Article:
Coworking spaces have been on the rise for more than a decade, with the industry averaging 23% growth annually since 2010. Some experts predict that 30% of all commercial real estate in the U.S. will be occupied by coworking ventures by 2030. Although freelancers and other digital nomads initially occupied coworking spaces, today’s tenants include Fortune 500 companies that pay top dollar for a vibrant space.
Coworking’s popularity is the result of two main trends. First, the pandemic accelerated the move toward remote work. Secondly, innovators are disrupting old-line industries. These trailblazers are looking to work in modern spaces without overbearing bosses looking over their shoulders.
The growth of coworking spaces is concentrated in commercial hubs such as New York, Chicago, and Los Angeles. Still, there’s potential in small- and medium-sized markets, with the potential to save money using a 1031 exchange.
So how do you convert conventional office property into a coworking space? Do your research, ask a real estate agent questions, and scout out properties using a real estate broker. Then read our tips on how to transition from an old-fashioned office into a 21st-century coworking space.
Keep Flexibility in Mind
Your coworking space needs to accommodate many types of workers: individuals who need to rent a desk for a day; a brain trust that requires a meeting room for a few hours; or an entire organization that needs long-term office space.
That means your space will need to adapt to different types of workspaces. A crucial element is equipment and furniture. Instead of reproducing the rigid structure of a traditional office, think of open, collaborative workplaces emphasizing cooperative pieces like long, modular tables over cubicles.
Don’t Forget Aesthetics
Coworking spaces tend to attract younger workers. While a startup-style aesthetic may be a bit too quirky to serve a broad spectrum of workers, it’s moving in the right direction. Think natural light over fluorescent, communal tables over cubicles, and sofas over rolling office chairs. Lamps, wall art, murals, stylish furniture, and plants are easy ways to make a space feel modern and warm. You can also hire a professional decorator to help give your space the right personality.
Build Inclusive Common Areas
Shared common areas are the heart of any coworking space, so you’ll want to make them inviting, functional, and attractive. Consider communal seating arrangements such as long benches, couches or multifunctional seating that can double as impromptu meeting areas and places to eat.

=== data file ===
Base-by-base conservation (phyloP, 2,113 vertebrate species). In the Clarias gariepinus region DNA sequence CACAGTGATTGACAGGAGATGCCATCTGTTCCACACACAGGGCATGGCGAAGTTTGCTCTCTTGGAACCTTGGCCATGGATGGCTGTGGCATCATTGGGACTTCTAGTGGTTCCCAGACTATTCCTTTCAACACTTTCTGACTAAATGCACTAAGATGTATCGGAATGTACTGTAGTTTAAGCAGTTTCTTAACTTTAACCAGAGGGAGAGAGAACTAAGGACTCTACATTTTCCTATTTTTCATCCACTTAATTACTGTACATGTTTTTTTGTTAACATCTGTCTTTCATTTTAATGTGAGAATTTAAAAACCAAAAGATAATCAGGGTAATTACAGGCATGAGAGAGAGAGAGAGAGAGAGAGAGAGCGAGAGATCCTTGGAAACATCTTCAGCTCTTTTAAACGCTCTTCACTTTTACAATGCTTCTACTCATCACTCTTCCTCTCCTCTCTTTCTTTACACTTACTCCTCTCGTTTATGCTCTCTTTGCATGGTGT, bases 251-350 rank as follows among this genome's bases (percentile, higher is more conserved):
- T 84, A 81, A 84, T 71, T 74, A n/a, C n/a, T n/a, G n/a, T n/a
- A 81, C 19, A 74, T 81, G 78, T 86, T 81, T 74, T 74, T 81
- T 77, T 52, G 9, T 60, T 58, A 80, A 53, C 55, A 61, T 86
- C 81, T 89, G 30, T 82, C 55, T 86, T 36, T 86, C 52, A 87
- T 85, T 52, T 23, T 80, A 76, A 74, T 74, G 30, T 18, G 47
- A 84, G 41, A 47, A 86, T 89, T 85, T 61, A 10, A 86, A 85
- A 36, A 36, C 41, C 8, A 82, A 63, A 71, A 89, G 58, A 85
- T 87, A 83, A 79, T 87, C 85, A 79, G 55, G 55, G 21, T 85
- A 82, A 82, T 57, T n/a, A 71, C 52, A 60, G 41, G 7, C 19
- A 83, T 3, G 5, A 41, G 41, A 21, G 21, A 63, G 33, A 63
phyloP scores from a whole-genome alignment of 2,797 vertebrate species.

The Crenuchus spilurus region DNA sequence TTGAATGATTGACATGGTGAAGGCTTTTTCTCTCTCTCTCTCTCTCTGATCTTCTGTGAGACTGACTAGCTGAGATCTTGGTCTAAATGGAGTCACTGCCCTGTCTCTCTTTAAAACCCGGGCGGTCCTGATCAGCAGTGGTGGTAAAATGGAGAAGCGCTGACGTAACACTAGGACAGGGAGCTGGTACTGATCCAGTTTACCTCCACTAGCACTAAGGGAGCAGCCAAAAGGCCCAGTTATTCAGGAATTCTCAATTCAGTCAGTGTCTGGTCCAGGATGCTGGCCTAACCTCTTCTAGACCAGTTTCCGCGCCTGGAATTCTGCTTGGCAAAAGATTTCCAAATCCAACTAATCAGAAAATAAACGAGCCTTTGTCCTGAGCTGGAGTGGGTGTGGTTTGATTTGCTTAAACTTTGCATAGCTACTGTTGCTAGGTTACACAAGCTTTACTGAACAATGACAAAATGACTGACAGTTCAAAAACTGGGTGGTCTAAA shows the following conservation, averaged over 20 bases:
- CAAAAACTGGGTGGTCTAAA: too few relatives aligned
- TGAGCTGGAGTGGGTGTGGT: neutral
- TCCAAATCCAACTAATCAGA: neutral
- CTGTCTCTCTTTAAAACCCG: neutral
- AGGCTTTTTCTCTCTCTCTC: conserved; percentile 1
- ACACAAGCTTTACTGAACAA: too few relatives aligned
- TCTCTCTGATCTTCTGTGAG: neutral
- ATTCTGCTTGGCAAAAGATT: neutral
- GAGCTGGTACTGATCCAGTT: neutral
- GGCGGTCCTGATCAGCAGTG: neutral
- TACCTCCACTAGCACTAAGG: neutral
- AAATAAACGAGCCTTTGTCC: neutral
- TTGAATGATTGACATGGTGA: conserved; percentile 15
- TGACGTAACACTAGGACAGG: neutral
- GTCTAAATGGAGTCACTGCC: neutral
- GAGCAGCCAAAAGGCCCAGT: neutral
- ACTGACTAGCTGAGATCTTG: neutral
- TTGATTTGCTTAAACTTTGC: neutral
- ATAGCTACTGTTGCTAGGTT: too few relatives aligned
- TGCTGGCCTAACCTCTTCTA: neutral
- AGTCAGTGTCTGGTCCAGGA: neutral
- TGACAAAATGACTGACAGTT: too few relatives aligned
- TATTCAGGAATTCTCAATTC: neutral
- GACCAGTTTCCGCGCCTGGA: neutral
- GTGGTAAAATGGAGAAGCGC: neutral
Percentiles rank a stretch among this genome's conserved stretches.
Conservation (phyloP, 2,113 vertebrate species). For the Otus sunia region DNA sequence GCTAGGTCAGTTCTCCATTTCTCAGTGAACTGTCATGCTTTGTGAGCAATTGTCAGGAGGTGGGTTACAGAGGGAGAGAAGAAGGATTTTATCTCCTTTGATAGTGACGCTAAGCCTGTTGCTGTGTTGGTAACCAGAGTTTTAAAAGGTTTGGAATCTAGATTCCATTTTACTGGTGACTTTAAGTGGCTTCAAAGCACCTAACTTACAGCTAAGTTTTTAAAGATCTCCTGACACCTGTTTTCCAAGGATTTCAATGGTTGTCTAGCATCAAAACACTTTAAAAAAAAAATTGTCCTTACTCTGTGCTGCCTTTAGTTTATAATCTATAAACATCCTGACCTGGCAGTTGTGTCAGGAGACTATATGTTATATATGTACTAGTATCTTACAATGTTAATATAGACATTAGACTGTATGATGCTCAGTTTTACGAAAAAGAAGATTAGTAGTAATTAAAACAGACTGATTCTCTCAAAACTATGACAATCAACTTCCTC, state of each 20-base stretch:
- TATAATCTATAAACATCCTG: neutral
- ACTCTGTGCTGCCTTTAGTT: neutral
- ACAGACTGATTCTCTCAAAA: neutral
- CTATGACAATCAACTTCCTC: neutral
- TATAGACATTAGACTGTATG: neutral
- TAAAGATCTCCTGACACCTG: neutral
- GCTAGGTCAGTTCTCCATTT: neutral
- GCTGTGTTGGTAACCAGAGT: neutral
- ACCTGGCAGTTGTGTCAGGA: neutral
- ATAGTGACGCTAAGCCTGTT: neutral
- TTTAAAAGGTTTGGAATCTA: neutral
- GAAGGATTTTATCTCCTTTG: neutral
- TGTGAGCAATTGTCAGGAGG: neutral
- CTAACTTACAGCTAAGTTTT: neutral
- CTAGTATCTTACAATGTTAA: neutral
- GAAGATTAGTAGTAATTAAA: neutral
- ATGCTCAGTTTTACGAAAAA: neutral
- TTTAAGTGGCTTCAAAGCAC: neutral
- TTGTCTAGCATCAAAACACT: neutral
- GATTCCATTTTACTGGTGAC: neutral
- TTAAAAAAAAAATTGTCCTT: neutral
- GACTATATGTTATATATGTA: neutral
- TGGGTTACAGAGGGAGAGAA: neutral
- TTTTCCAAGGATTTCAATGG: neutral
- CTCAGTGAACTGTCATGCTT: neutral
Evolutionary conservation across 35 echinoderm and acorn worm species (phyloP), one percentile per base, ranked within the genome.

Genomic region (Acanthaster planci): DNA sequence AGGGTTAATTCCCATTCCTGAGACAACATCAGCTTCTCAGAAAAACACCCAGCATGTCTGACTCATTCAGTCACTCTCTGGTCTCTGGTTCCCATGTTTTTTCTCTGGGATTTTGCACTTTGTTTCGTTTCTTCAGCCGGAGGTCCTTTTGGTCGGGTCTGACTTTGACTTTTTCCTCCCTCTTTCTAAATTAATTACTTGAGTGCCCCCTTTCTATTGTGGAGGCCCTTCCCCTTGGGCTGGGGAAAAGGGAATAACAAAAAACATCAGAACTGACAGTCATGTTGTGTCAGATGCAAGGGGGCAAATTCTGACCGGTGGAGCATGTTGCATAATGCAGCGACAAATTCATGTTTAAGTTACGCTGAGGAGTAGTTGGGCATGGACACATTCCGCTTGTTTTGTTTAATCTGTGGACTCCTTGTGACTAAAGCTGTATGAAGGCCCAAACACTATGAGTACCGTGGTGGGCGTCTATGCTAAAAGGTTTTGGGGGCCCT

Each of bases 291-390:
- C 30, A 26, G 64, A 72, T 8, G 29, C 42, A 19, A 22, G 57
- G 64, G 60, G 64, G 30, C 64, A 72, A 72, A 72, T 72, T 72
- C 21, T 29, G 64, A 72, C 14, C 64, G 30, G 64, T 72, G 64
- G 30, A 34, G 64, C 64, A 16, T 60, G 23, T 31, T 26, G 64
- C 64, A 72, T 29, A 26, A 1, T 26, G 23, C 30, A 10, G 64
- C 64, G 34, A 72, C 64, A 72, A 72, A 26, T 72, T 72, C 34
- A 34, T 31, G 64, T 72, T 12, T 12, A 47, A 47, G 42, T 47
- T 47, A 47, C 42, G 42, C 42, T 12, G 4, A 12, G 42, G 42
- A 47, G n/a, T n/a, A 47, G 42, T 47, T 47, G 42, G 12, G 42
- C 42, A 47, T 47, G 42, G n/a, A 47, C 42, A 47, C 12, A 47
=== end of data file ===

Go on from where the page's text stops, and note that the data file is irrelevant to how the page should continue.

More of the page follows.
A mixture of hard and soft seating can delineate collaborative and leisure areas from meeting and work areas. Natural light is a must, and you can use greenery or artwork to liven up a drab space.
Don’t Overlook Cleaning
It can be easy to overlook the basics in the excitement of getting your new coworking space off the ground. Don’t forget that your space will require daily cleaning. Pay special attention to shared spaces, which tend to be high-traffic areas. Most coworking spaces supply kitchen basics such as a shared refrigerator, appliances, cutlery, and dishes, which must be thoroughly sanitized.
Arrange for Appropriate Security
Security requirements will depend on the type of space you have. If you occupy floors in a larger building, that building will likely have front-desk security at the main entrance. If you’re in a standalone structure, you’ll want to perform a detailed assessment of your security needs.
How many access points does the building have? What equipment will be kept on-site? Does your facility have cameras or monitoring equipment? Ask nearby businesses if they’ve experienced crime, break-ins, or other disruptions to find out what to expect.
You’ll need secure storage areas for daily and long-term users. Small storage units such as lockers are adequate for jackets and bags, but you’ll need more secure storage areas for long-term users who want to leave laptops or other personal belongings on-site.
Think About Noise
People will need to make calls — often confidential ones. You’ll want to provide soundproofed booths or rooms, and you’ll need to devise a system to manage their usage. You’ll also want to provide enclosed meeting spaces so other workers in the shared office can concentrate. If that’s not possible, consider providing quiet spaces where workers can retreat for deep work with minimal distractions.
Plan Networking Events
Some coworking facilities organize happy hours or other social-networking events so users can get to know each other. They also facilitate collaboration between different professionals using the space.
Consider a Smart-Access Solution
You can use a smart-access solution to outsource front-desk responsibilities, saving you money on staffing. Using online tools that integrate with your membership software can streamline your security process, allowing you to operate around the clock while managing your property remotely.
Although it may not be preferable to delegate all access to an app, you may consider using one to monetize off-hours and weekends. If your space is located in a larger building, make sure your app can access the main entrance, as well as restrooms and elevators.
Ben Mizes is the Co-Founder and CEO at Clever Real Estate, the nation’s leading real estate education platform for home buyers, sellers, and investors.